Virgin Hyperloop, which develops super-high-speed, levitating pod-based transportation system, has run its first human trials in Las Vegas, Nevada, the company said Sunday, adding that it was history being created.
The first passengers in the Virgin Hyperloop system were the company’s executives including Josh Giegel, Co-Founder and Chief Technology Officer, and Sara Luchian, Director of Passenger Experience.
This was also the first time any humans participated in an in-person test of the hyperloop pod which is a levitating structure that can achieve very high speed inside a specialized tube.
The test-run took place at Virgin Hyperloop’s 500-meter DevLoop test site in Las Vegas and the newly-unveiled XP-2 vehicle, designed by BIG reportedly achieved speeds of up to 107 miles per hour (172 km per hour) at the company’s test site the company said.
Bjarke Ingels Group and Kilo Design custom-built the Virgin Hyperloop system keeping in mind passenger-safety and comfort in mind. The commercial vehicle could accommodate 28 people in a pod, but the test prototype had seating for two.
“I had the true pleasure of seeing history made before my very eyes – to witness the first new mode of mass transportation in over 100 years come to life,” said Sultan Ahmed Bin Sulayem, Chairman of Virgin Hyperloop and Group Chairman and CEO of DP World — an Emirati multinational logistics company based in Dubai, United Arab Emirates which is a major investor in the technology.
CEO of Virgin Hyperloop Jay Walder said addressing the question of safety, that the latest demonstration proves the product safety puts humans in a vacuum environment.
“With today’s successful test, we have shown that this spirit of innovation will in fact change the way people everywhere live, work, and travel in the years to come,” Sir Richard Branson, Founder of the Virgin Group said in a statement.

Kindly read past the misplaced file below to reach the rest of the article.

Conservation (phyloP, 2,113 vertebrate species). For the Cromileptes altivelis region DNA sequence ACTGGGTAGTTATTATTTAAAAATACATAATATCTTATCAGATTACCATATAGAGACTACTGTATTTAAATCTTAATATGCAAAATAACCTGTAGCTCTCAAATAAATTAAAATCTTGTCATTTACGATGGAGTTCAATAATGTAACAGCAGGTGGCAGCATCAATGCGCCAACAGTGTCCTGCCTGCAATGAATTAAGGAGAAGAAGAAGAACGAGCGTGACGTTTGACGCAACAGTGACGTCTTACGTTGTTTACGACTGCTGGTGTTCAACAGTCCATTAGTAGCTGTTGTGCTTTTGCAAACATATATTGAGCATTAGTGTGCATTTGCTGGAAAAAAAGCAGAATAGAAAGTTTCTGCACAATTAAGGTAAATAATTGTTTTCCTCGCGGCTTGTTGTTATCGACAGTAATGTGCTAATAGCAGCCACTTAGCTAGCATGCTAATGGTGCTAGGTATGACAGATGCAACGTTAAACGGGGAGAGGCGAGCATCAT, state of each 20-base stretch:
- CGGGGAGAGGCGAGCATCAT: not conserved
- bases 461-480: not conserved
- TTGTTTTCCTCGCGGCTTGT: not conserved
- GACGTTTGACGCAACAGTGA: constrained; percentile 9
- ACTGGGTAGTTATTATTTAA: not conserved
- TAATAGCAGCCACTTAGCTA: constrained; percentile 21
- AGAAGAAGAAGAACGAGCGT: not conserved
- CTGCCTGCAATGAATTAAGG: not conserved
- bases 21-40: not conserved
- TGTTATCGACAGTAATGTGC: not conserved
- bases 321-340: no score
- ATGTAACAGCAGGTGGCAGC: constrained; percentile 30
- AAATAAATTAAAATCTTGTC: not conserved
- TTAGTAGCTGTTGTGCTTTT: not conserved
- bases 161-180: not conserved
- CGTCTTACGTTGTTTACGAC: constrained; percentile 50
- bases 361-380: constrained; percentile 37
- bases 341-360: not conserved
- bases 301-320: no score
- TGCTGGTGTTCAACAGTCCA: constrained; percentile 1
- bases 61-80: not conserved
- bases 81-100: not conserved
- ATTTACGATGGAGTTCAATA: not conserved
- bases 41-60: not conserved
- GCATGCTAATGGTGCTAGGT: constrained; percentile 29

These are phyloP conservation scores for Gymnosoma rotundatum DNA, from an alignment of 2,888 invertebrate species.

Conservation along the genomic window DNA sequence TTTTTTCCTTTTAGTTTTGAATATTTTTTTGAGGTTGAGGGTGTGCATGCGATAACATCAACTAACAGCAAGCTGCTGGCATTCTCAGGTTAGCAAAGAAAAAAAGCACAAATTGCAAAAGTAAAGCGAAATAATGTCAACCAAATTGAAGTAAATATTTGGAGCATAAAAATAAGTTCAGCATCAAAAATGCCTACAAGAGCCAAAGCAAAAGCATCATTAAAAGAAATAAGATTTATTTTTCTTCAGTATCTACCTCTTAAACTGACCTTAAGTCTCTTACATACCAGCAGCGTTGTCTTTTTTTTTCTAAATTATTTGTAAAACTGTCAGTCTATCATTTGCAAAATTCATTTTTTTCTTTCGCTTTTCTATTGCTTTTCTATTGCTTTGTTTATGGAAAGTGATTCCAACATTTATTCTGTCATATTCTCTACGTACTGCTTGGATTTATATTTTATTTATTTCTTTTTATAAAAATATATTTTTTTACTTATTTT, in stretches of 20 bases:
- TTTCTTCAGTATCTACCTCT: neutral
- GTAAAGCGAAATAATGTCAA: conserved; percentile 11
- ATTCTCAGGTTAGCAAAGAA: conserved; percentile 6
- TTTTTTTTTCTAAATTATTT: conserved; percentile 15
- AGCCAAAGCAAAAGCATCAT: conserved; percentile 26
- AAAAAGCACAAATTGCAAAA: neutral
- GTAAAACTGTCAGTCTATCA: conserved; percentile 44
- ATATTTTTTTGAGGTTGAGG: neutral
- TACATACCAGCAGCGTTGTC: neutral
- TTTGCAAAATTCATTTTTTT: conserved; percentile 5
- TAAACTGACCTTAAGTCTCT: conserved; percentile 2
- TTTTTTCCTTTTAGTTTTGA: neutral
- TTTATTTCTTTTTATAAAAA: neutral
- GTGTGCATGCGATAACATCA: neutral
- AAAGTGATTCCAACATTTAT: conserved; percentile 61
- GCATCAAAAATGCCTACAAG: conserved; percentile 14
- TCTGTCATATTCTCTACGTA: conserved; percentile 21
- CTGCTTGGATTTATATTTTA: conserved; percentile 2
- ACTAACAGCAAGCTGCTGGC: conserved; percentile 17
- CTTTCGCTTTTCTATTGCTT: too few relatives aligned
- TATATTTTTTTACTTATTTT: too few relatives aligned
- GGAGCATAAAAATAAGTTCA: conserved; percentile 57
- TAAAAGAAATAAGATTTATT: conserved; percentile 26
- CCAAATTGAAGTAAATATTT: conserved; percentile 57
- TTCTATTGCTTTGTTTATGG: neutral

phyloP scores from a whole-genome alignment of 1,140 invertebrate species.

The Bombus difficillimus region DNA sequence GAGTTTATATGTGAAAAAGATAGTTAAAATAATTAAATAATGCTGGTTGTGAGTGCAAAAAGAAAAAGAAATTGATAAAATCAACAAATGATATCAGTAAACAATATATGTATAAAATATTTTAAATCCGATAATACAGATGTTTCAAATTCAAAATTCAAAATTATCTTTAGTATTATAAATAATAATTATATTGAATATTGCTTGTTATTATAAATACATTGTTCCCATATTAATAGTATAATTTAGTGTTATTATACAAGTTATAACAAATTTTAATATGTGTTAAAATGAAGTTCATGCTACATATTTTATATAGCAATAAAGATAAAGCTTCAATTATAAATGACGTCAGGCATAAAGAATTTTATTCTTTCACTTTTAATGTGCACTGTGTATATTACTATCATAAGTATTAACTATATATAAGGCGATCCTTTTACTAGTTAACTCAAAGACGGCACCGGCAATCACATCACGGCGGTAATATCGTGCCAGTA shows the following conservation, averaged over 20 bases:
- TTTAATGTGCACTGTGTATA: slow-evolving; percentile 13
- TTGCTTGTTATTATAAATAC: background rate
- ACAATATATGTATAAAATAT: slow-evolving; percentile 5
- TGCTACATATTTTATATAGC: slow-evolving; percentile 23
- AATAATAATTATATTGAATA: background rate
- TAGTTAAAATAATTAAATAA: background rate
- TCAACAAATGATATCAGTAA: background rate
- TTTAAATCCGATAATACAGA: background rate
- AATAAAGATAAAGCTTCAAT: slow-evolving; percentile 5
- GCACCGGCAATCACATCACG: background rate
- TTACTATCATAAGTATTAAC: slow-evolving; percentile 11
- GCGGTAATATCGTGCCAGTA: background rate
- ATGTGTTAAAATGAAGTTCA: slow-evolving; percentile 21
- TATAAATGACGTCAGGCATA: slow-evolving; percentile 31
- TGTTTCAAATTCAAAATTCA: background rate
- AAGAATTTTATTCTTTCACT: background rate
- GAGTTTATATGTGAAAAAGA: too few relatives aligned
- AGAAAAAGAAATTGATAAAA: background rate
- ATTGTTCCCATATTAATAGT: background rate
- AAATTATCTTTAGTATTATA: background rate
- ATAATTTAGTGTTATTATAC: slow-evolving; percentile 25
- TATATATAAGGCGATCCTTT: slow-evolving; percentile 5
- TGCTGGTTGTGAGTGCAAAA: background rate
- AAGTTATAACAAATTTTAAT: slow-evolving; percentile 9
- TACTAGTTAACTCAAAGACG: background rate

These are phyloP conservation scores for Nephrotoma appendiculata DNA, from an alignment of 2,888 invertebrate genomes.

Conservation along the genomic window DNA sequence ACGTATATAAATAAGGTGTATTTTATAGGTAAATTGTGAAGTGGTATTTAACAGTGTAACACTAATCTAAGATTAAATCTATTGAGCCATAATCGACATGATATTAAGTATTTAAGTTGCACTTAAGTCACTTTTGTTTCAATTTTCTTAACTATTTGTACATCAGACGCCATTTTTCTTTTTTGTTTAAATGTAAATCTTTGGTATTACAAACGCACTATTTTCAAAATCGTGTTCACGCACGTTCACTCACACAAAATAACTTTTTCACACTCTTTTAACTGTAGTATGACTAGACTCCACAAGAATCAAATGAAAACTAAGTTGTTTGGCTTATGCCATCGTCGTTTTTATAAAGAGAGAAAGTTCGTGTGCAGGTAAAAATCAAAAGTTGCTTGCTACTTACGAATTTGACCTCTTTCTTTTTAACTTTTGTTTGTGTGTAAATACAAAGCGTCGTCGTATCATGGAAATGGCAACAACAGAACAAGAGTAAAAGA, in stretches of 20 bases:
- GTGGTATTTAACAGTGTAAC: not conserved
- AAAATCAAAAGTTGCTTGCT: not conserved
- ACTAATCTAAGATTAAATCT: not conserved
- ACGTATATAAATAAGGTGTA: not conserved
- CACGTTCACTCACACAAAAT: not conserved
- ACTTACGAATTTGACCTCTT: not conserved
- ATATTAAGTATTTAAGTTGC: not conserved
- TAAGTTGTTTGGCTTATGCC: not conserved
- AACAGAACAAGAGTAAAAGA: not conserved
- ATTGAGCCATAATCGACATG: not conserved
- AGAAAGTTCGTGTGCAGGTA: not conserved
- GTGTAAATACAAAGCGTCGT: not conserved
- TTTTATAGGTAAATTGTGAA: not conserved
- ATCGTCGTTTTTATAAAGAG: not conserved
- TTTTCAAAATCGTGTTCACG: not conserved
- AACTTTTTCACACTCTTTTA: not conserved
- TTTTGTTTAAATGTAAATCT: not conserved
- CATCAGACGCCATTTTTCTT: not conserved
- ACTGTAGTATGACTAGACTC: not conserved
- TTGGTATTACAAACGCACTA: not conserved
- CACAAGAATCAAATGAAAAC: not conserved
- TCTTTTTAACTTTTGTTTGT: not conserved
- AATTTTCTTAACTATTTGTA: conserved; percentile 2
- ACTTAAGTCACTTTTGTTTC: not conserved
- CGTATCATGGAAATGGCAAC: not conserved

Several candidates around the world, especially in Europe are testing and investing in a potentially commercial hyperloop transportation system to ferry humans and cargo at lightning speeds.
In July, Dutch tech startup Hardt implemented the cornerstone of Europe’s first hyperloop tunnel, aimed at connecting major European nations through the pod-based transport system, We The World reported in April.
What is a hyperloop?
Essentially it was a brainchild of the American technology mogul Elon Musk made open-source for further developments.
Hyperloops eliminate the need for a traditional railway track and instead uses a tube and a train (pod) specially made in accordance with each other to achieve great speeds, sometimes hypersonic.
The lack of air friction allows the so-called hyperloop to gain unimaginable speeds of up to 1000 miles/hour for land transport, thanks to low-pressure tubes.
Virgin Hyperloop’s test units, the images of which were accessed by We The World show state-of-art interiors with comfortable seating arrangements fastened with seat belts.
Virgin is aiming 2025 until safety certification and 2030 for commercial launch of its ambitious project.
While the technology has been on the open-source project since 2013, thanks to Musk, there has not been somewhat sloppy progress by regulators, in the technology that is said to be capable of achieving speeds faster than sound!
Regulatory attention and approval of governments determine the potential of a developing technology for the public good.
In Europe, the EU has set up what it calls the European Hyperloop Program, and initiative pushed by Dutch hyperloop start-up Hardt, “to develop hyperloop and associated components, culminating in a test track for demonstration and certification to allow commercialization.”
Earlier this year, the US Department of Transportation (USDOT) Secretary Elaine Chao and the Non-Traditional and Emerging Transportation Technology (NETT) Council unveiled the nation’s first hyperloop regulatory framework.
Virgin Hyperloop says this human trial has added momentum to the US regulatory framework over the project’s safety and efficacy, and the test also establishes Hyperloop’s eligibility to receive federal funding.